The Tenant Farmers Association’s National Chairman Greg Bliss has used his New Year message to TFA members to stress the urgency of having in place a practical framework for ensuring national and international food security.
“In 2008 we saw the concept of food security become very much part of modern political parlance but the work for 2009 will be to turn that rhetoric into practical action. Recent UK Conservative and Labour Governments have taken primarily a free-market approach to this policy area. However, in a world where we will require twice as much food by 2030 as we are producing today and when we are expecting global population to increase by half by 2050, the free-market approach will not be sufficient for the task which lies ahead," said Mr Bliss.
“In his speech to the Fabian Society earlier this month DEFRA Secretary of State Hilary Benn said that there will be no incentive to increase UK production as part of a national food security strategy. His answer is policies to promote better distribution and stable supply through a global strategy on production and sustainability. However, what he fails to accept is that UK agriculture can contribute to this. Instead of allowing self-sufficiency to decrease and output to drop, we should use our benefits of stable climate and land quality to produce more, for everyone as part of a comprehensive food security policy. We are far better placed than most countries and don’t suffer the extremes of many others,” said Mr Bliss.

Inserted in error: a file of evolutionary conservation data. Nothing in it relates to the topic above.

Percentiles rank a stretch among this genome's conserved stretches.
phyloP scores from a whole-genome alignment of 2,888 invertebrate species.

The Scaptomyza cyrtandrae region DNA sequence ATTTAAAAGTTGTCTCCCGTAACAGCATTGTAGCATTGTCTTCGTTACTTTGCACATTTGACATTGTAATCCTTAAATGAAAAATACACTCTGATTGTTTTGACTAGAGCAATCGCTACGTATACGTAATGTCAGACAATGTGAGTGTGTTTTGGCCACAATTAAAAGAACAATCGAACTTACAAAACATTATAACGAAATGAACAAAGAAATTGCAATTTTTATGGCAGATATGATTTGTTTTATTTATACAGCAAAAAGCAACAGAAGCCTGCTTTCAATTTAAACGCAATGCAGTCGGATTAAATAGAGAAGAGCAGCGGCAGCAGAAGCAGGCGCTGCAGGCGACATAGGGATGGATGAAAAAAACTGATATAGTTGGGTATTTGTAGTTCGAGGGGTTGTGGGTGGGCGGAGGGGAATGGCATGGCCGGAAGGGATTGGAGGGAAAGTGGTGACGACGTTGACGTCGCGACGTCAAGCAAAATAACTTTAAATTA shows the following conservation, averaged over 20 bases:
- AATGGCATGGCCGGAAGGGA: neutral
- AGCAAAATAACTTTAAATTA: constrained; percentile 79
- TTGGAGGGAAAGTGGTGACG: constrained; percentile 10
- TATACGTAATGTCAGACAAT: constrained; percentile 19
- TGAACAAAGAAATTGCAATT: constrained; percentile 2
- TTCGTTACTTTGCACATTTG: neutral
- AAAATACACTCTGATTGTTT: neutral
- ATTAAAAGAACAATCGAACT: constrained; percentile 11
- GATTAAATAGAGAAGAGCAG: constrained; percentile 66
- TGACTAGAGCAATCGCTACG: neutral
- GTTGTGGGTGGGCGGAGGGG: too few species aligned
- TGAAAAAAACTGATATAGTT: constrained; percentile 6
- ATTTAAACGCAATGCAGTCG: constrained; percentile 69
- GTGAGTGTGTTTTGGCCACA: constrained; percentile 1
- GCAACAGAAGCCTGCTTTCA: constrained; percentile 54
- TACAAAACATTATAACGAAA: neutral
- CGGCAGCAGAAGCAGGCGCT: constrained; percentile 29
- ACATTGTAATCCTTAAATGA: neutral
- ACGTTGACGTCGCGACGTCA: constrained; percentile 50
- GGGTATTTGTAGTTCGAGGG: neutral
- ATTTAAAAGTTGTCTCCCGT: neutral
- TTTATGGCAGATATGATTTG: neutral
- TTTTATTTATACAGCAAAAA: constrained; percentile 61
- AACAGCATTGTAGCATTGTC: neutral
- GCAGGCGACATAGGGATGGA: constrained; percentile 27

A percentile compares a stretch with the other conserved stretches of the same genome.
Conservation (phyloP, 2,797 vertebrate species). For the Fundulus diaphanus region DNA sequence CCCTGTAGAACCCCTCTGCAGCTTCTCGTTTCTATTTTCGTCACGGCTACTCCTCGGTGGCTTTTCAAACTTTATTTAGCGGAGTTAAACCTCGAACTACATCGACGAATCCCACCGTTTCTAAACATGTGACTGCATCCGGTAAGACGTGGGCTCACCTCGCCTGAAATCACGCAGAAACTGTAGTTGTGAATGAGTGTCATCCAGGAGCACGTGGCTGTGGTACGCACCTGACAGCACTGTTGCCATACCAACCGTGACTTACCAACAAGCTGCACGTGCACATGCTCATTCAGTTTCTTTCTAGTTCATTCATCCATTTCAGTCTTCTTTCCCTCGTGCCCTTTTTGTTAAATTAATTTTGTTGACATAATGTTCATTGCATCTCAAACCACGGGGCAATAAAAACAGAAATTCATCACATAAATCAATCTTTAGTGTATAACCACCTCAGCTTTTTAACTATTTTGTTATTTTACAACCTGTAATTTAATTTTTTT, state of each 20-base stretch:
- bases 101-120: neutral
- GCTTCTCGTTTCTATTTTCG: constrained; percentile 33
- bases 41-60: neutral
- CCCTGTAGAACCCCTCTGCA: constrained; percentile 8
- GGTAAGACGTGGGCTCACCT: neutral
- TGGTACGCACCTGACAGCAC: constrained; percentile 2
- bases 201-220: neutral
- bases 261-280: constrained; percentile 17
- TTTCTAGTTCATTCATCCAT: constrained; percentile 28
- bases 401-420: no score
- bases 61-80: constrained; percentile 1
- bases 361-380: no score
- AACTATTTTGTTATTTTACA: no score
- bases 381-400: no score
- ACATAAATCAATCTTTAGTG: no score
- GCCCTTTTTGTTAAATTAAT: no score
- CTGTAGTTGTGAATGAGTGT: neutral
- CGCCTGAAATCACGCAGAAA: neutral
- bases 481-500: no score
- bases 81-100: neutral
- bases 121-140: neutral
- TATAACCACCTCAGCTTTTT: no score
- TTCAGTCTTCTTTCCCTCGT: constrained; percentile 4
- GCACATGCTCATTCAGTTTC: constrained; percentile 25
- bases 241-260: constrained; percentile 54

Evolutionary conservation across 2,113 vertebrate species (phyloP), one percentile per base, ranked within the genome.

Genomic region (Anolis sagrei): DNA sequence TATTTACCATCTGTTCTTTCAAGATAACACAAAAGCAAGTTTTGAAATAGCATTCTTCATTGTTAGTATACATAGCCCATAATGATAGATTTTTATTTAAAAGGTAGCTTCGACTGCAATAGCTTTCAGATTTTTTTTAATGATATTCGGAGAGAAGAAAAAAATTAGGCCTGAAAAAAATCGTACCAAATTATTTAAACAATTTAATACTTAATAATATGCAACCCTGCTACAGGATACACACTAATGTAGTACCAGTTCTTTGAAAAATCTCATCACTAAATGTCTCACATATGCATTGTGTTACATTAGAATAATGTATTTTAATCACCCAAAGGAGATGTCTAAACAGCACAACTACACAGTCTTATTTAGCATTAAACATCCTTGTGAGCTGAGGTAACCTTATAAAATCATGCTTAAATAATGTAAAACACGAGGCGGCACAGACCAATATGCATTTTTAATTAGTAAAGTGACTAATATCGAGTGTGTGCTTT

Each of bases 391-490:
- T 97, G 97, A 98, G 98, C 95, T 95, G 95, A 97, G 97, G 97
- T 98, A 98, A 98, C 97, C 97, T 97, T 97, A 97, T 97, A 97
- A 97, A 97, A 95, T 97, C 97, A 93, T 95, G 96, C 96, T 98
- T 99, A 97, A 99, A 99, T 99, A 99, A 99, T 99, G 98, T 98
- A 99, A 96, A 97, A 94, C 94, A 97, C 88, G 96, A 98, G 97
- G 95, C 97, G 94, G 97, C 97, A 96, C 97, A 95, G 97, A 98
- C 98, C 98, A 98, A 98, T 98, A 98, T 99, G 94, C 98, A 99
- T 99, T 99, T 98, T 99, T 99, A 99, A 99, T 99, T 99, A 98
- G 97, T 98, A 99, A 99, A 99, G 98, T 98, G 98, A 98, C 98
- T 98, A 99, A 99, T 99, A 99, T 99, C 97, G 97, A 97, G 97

“Of course, it is right to address issues such as food waste, water management, our adaptation to climate change, distribution and poverty but not to the exclusion of enhancing domestic production. It seems perverse that as we talk about the need for more food production, our output of milk in the UK is at an historic low operating at around 1 billion litres below our national quota. We have the land, capability, technology and will. However, the last two of these are beginning to wane. DEFRA should at least invest in applied research and development so that we can become a key player in Benn’s policy and help feed our growing world population,” said Mr Bliss.
“It is time to look at how we can benefit our nation and the wider world by turning around years of Government neglect of productive agriculture in this country. We need to see food and food security as much public goods as landscape, biodiversity and countryside access,” said Mr Bliss.
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